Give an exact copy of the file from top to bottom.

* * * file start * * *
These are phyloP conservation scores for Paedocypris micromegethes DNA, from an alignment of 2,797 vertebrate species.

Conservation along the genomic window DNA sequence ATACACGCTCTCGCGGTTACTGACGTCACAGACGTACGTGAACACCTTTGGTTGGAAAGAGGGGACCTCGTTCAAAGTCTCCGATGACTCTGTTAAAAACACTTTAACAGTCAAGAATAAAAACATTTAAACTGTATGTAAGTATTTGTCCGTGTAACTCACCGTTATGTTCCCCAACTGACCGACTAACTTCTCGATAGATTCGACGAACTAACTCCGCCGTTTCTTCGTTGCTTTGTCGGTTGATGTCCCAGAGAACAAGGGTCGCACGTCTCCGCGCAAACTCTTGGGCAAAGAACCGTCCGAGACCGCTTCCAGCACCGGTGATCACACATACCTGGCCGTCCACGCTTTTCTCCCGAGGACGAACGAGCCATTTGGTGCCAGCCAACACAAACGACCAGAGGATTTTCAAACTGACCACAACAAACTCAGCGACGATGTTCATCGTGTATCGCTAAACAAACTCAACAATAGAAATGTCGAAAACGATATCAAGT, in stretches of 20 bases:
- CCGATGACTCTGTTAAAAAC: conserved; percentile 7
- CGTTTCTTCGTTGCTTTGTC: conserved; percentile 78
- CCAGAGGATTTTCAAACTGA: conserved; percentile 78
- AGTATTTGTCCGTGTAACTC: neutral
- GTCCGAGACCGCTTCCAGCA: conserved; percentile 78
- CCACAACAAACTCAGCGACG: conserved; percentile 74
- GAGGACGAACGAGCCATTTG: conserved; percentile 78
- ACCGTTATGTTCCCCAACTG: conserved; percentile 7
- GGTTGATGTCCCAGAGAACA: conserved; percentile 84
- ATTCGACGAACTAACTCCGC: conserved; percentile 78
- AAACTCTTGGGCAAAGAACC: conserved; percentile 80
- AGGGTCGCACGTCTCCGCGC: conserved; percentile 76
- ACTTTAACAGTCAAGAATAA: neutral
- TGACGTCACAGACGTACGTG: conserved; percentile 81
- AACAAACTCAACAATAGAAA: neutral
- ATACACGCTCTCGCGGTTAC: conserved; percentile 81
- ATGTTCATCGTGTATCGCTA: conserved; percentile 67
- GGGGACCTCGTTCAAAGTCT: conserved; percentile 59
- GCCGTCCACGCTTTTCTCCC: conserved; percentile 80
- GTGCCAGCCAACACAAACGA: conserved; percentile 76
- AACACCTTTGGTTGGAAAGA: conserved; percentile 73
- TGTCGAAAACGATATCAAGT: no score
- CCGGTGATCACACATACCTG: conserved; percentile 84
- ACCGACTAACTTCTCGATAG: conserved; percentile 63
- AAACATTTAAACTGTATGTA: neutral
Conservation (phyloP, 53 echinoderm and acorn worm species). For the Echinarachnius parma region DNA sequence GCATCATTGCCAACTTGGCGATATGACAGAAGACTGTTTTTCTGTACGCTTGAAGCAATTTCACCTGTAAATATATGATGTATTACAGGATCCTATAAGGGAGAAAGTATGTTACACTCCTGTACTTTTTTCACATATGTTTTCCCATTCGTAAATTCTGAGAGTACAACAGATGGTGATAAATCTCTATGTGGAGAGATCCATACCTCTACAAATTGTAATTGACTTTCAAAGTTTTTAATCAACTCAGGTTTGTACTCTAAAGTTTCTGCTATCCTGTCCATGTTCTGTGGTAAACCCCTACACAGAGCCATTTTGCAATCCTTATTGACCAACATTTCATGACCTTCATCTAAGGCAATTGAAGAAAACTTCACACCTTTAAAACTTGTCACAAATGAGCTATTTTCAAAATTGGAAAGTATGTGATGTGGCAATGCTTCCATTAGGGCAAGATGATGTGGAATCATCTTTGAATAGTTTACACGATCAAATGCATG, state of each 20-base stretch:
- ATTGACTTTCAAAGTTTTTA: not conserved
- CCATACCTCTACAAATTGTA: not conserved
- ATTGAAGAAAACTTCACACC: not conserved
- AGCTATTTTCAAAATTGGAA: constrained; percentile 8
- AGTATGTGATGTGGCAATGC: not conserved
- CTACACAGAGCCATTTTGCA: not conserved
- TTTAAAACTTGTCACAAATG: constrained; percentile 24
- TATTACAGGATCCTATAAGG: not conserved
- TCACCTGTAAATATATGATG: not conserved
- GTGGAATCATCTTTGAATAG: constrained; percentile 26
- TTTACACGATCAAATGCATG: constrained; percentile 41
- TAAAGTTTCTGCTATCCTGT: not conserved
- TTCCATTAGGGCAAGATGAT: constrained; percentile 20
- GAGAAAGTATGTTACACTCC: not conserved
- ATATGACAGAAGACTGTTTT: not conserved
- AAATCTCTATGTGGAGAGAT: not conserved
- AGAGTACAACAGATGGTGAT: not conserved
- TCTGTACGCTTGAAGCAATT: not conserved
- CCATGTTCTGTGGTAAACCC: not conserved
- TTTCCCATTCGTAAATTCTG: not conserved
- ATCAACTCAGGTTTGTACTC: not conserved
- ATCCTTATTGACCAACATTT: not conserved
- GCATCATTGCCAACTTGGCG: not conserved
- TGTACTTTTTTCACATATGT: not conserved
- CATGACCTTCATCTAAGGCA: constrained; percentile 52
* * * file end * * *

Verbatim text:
These are phyloP conservation scores for Paedocypris micromegethes DNA, from an alignment of 2,797 vertebrate species.

Conservation along the genomic window DNA sequence ATACACGCTCTCGCGGTTACTGACGTCACAGACGTACGTGAACACCTTTGGTTGGAAAGAGGGGACCTCGTTCAAAGTCTCCGATGACTCTGTTAAAAACACTTTAACAGTCAAGAATAAAAACATTTAAACTGTATGTAAGTATTTGTCCGTGTAACTCACCGTTATGTTCCCCAACTGACCGACTAACTTCTCGATAGATTCGACGAACTAACTCCGCCGTTTCTTCGTTGCTTTGTCGGTTGATGTCCCAGAGAACAAGGGTCGCACGTCTCCGCGCAAACTCTTGGGCAAAGAACCGTCCGAGACCGCTTCCAGCACCGGTGATCACACATACCTGGCCGTCCACGCTTTTCTCCCGAGGACGAACGAGCCATTTGGTGCCAGCCAACACAAACGACCAGAGGATTTTCAAACTGACCACAACAAACTCAGCGACGATGTTCATCGTGTATCGCTAAACAAACTCAACAATAGAAATGTCGAAAACGATATCAAGT, in stretches of 20 bases:
- CCGATGACTCTGTTAAAAAC: conserved; percentile 7
- CGTTTCTTCGTTGCTTTGTC: conserved; percentile 78
- CCAGAGGATTTTCAAACTGA: conserved; percentile 78
- AGTATTTGTCCGTGTAACTC: neutral
- GTCCGAGACCGCTTCCAGCA: conserved; percentile 78
- CCACAACAAACTCAGCGACG: conserved; percentile 74
- GAGGACGAACGAGCCATTTG: conserved; percentile 78
- ACCGTTATGTTCCCCAACTG: conserved; percentile 7
- GGTTGATGTCCCAGAGAACA: conserved; percentile 84
- ATTCGACGAACTAACTCCGC: conserved; percentile 78
- AAACTCTTGGGCAAAGAACC: conserved; percentile 80
- AGGGTCGCACGTCTCCGCGC: conserved; percentile 76
- ACTTTAACAGTCAAGAATAA: neutral
- TGACGTCACAGACGTACGTG: conserved; percentile 81
- AACAAACTCAACAATAGAAA: neutral
- ATACACGCTCTCGCGGTTAC: conserved; percentile 81
- ATGTTCATCGTGTATCGCTA: conserved; percentile 67
- GGGGACCTCGTTCAAAGTCT: conserved; percentile 59
- GCCGTCCACGCTTTTCTCCC: conserved; percentile 80
- GTGCCAGCCAACACAAACGA: conserved; percentile 76
- AACACCTTTGGTTGGAAAGA: conserved; percentile 73
- TGTCGAAAACGATATCAAGT: no score
- CCGGTGATCACACATACCTG: conserved; percentile 84
- ACCGACTAACTTCTCGATAG: conserved; percentile 63
- AAACATTTAAACTGTATGTA: neutral
Conservation (phyloP, 53 echinoderm and acorn worm species). For the Echinarachnius parma region DNA sequence GCATCATTGCCAACTTGGCGATATGACAGAAGACTGTTTTTCTGTACGCTTGAAGCAATTTCACCTGTAAATATATGATGTATTACAGGATCCTATAAGGGAGAAAGTATGTTACACTCCTGTACTTTTTTCACATATGTTTTCCCATTCGTAAATTCTGAGAGTACAACAGATGGTGATAAATCTCTATGTGGAGAGATCCATACCTCTACAAATTGTAATTGACTTTCAAAGTTTTTAATCAACTCAGGTTTGTACTCTAAAGTTTCTGCTATCCTGTCCATGTTCTGTGGTAAACCCCTACACAGAGCCATTTTGCAATCCTTATTGACCAACATTTCATGACCTTCATCTAAGGCAATTGAAGAAAACTTCACACCTTTAAAACTTGTCACAAATGAGCTATTTTCAAAATTGGAAAGTATGTGATGTGGCAATGCTTCCATTAGGGCAAGATGATGTGGAATCATCTTTGAATAGTTTACACGATCAAATGCATG, state of each 20-base stretch:
- ATTGACTTTCAAAGTTTTTA: not conserved
- CCATACCTCTACAAATTGTA: not conserved
- ATTGAAGAAAACTTCACACC: not conserved
- AGCTATTTTCAAAATTGGAA: constrained; percentile 8
- AGTATGTGATGTGGCAATGC: not conserved
- CTACACAGAGCCATTTTGCA: not conserved
- TTTAAAACTTGTCACAAATG: constrained; percentile 24
- TATTACAGGATCCTATAAGG: not conserved
- TCACCTGTAAATATATGATG: not conserved
- GTGGAATCATCTTTGAATAG: constrained; percentile 26
- TTTACACGATCAAATGCATG: constrained; percentile 41
- TAAAGTTTCTGCTATCCTGT: not conserved
- TTCCATTAGGGCAAGATGAT: constrained; percentile 20
- GAGAAAGTATGTTACACTCC: not conserved
- ATATGACAGAAGACTGTTTT: not conserved
- AAATCTCTATGTGGAGAGAT: not conserved
- AGAGTACAACAGATGGTGAT: not conserved
- TCTGTACGCTTGAAGCAATT: not conserved
- CCATGTTCTGTGGTAAACCC: not conserved
- TTTCCCATTCGTAAATTCTG: not conserved
- ATCAACTCAGGTTTGTACTC: not conserved
- ATCCTTATTGACCAACATTT: not conserved
- GCATCATTGCCAACTTGGCG: not conserved
- TGTACTTTTTTCACATATGT: not conserved
- CATGACCTTCATCTAAGGCA: constrained; percentile 52